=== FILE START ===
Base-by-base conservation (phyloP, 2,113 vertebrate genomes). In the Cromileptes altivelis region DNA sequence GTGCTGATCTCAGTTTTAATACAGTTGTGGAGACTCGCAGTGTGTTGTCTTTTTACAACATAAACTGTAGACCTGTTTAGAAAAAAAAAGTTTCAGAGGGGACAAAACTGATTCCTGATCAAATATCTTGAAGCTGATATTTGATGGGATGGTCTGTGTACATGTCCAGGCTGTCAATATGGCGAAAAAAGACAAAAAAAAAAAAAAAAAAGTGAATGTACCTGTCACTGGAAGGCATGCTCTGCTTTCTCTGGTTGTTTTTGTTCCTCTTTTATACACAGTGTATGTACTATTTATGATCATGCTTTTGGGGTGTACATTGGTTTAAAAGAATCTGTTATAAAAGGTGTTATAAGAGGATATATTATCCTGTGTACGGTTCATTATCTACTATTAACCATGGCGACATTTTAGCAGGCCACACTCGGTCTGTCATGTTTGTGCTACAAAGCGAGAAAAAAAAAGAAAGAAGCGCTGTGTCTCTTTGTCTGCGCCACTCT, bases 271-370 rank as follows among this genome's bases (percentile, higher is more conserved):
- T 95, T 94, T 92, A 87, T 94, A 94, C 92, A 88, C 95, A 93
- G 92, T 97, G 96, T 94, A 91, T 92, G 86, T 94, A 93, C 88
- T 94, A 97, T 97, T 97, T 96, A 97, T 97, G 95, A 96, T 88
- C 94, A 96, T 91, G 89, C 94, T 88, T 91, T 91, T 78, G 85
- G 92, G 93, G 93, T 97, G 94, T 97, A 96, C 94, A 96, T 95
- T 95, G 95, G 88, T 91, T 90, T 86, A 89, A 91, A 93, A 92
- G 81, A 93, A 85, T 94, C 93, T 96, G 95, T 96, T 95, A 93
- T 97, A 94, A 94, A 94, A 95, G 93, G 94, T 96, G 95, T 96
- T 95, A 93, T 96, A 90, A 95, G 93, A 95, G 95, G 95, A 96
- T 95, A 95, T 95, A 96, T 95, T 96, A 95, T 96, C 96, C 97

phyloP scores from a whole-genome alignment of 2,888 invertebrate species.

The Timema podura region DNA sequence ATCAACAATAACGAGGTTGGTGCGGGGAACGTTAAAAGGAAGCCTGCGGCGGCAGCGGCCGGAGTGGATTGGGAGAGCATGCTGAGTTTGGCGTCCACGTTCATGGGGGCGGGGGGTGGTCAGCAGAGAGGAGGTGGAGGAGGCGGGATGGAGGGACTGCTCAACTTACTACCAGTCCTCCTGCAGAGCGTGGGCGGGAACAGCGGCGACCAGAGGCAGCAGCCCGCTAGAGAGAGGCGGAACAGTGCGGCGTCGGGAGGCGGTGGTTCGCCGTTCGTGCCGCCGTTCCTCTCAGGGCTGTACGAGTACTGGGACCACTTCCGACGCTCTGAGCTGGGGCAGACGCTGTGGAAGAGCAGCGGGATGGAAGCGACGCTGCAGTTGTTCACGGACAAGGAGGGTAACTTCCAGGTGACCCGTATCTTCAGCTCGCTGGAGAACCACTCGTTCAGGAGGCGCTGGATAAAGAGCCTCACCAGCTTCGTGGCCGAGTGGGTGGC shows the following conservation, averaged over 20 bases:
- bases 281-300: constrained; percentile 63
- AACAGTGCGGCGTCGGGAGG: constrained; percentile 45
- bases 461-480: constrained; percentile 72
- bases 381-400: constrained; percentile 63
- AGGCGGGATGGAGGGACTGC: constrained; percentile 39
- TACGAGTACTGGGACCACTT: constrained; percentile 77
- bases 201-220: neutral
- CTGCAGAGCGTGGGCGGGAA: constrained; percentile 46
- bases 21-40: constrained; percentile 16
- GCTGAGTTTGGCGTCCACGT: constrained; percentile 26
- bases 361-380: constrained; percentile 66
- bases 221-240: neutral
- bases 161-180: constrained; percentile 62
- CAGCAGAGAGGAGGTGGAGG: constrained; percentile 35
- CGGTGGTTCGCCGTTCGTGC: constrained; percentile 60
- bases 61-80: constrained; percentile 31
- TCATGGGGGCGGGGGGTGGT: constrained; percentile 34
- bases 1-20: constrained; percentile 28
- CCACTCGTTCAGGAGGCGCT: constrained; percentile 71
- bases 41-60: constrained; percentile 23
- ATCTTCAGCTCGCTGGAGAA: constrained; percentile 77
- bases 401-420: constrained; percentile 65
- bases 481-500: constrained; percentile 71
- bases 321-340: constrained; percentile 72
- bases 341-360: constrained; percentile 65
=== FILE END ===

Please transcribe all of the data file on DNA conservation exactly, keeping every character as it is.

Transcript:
Base-by-base conservation (phyloP, 2,113 vertebrate genomes). In the Cromileptes altivelis region DNA sequence GTGCTGATCTCAGTTTTAATACAGTTGTGGAGACTCGCAGTGTGTTGTCTTTTTACAACATAAACTGTAGACCTGTTTAGAAAAAAAAAGTTTCAGAGGGGACAAAACTGATTCCTGATCAAATATCTTGAAGCTGATATTTGATGGGATGGTCTGTGTACATGTCCAGGCTGTCAATATGGCGAAAAAAGACAAAAAAAAAAAAAAAAAAGTGAATGTACCTGTCACTGGAAGGCATGCTCTGCTTTCTCTGGTTGTTTTTGTTCCTCTTTTATACACAGTGTATGTACTATTTATGATCATGCTTTTGGGGTGTACATTGGTTTAAAAGAATCTGTTATAAAAGGTGTTATAAGAGGATATATTATCCTGTGTACGGTTCATTATCTACTATTAACCATGGCGACATTTTAGCAGGCCACACTCGGTCTGTCATGTTTGTGCTACAAAGCGAGAAAAAAAAAGAAAGAAGCGCTGTGTCTCTTTGTCTGCGCCACTCT, bases 271-370 rank as follows among this genome's bases (percentile, higher is more conserved):
- T 95, T 94, T 92, A 87, T 94, A 94, C 92, A 88, C 95, A 93
- G 92, T 97, G 96, T 94, A 91, T 92, G 86, T 94, A 93, C 88
- T 94, A 97, T 97, T 97, T 96, A 97, T 97, G 95, A 96, T 88
- C 94, A 96, T 91, G 89, C 94, T 88, T 91, T 91, T 78, G 85
- G 92, G 93, G 93, T 97, G 94, T 97, A 96, C 94, A 96, T 95
- T 95, G 95, G 88, T 91, T 90, T 86, A 89, A 91, A 93, A 92
- G 81, A 93, A 85, T 94, C 93, T 96, G 95, T 96, T 95, A 93
- T 97, A 94, A 94, A 94, A 95, G 93, G 94, T 96, G 95, T 96
- T 95, A 93, T 96, A 90, A 95, G 93, A 95, G 95, G 95, A 96
- T 95, A 95, T 95, A 96, T 95, T 96, A 95, T 96, C 96, C 97

phyloP scores from a whole-genome alignment of 2,888 invertebrate species.

The Timema podura region DNA sequence ATCAACAATAACGAGGTTGGTGCGGGGAACGTTAAAAGGAAGCCTGCGGCGGCAGCGGCCGGAGTGGATTGGGAGAGCATGCTGAGTTTGGCGTCCACGTTCATGGGGGCGGGGGGTGGTCAGCAGAGAGGAGGTGGAGGAGGCGGGATGGAGGGACTGCTCAACTTACTACCAGTCCTCCTGCAGAGCGTGGGCGGGAACAGCGGCGACCAGAGGCAGCAGCCCGCTAGAGAGAGGCGGAACAGTGCGGCGTCGGGAGGCGGTGGTTCGCCGTTCGTGCCGCCGTTCCTCTCAGGGCTGTACGAGTACTGGGACCACTTCCGACGCTCTGAGCTGGGGCAGACGCTGTGGAAGAGCAGCGGGATGGAAGCGACGCTGCAGTTGTTCACGGACAAGGAGGGTAACTTCCAGGTGACCCGTATCTTCAGCTCGCTGGAGAACCACTCGTTCAGGAGGCGCTGGATAAAGAGCCTCACCAGCTTCGTGGCCGAGTGGGTGGC shows the following conservation, averaged over 20 bases:
- bases 281-300: constrained; percentile 63
- AACAGTGCGGCGTCGGGAGG: constrained; percentile 45
- bases 461-480: constrained; percentile 72
- bases 381-400: constrained; percentile 63
- AGGCGGGATGGAGGGACTGC: constrained; percentile 39
- TACGAGTACTGGGACCACTT: constrained; percentile 77
- bases 201-220: neutral
- CTGCAGAGCGTGGGCGGGAA: constrained; percentile 46
- bases 21-40: constrained; percentile 16
- GCTGAGTTTGGCGTCCACGT: constrained; percentile 26
- bases 361-380: constrained; percentile 66
- bases 221-240: neutral
- bases 161-180: constrained; percentile 62
- CAGCAGAGAGGAGGTGGAGG: constrained; percentile 35
- CGGTGGTTCGCCGTTCGTGC: constrained; percentile 60
- bases 61-80: constrained; percentile 31
- TCATGGGGGCGGGGGGTGGT: constrained; percentile 34
- bases 1-20: constrained; percentile 28
- CCACTCGTTCAGGAGGCGCT: constrained; percentile 71
- bases 41-60: constrained; percentile 23
- ATCTTCAGCTCGCTGGAGAA: constrained; percentile 77
- bases 401-420: constrained; percentile 65
- bases 481-500: constrained; percentile 71
- bases 321-340: constrained; percentile 72
- bases 341-360: constrained; percentile 65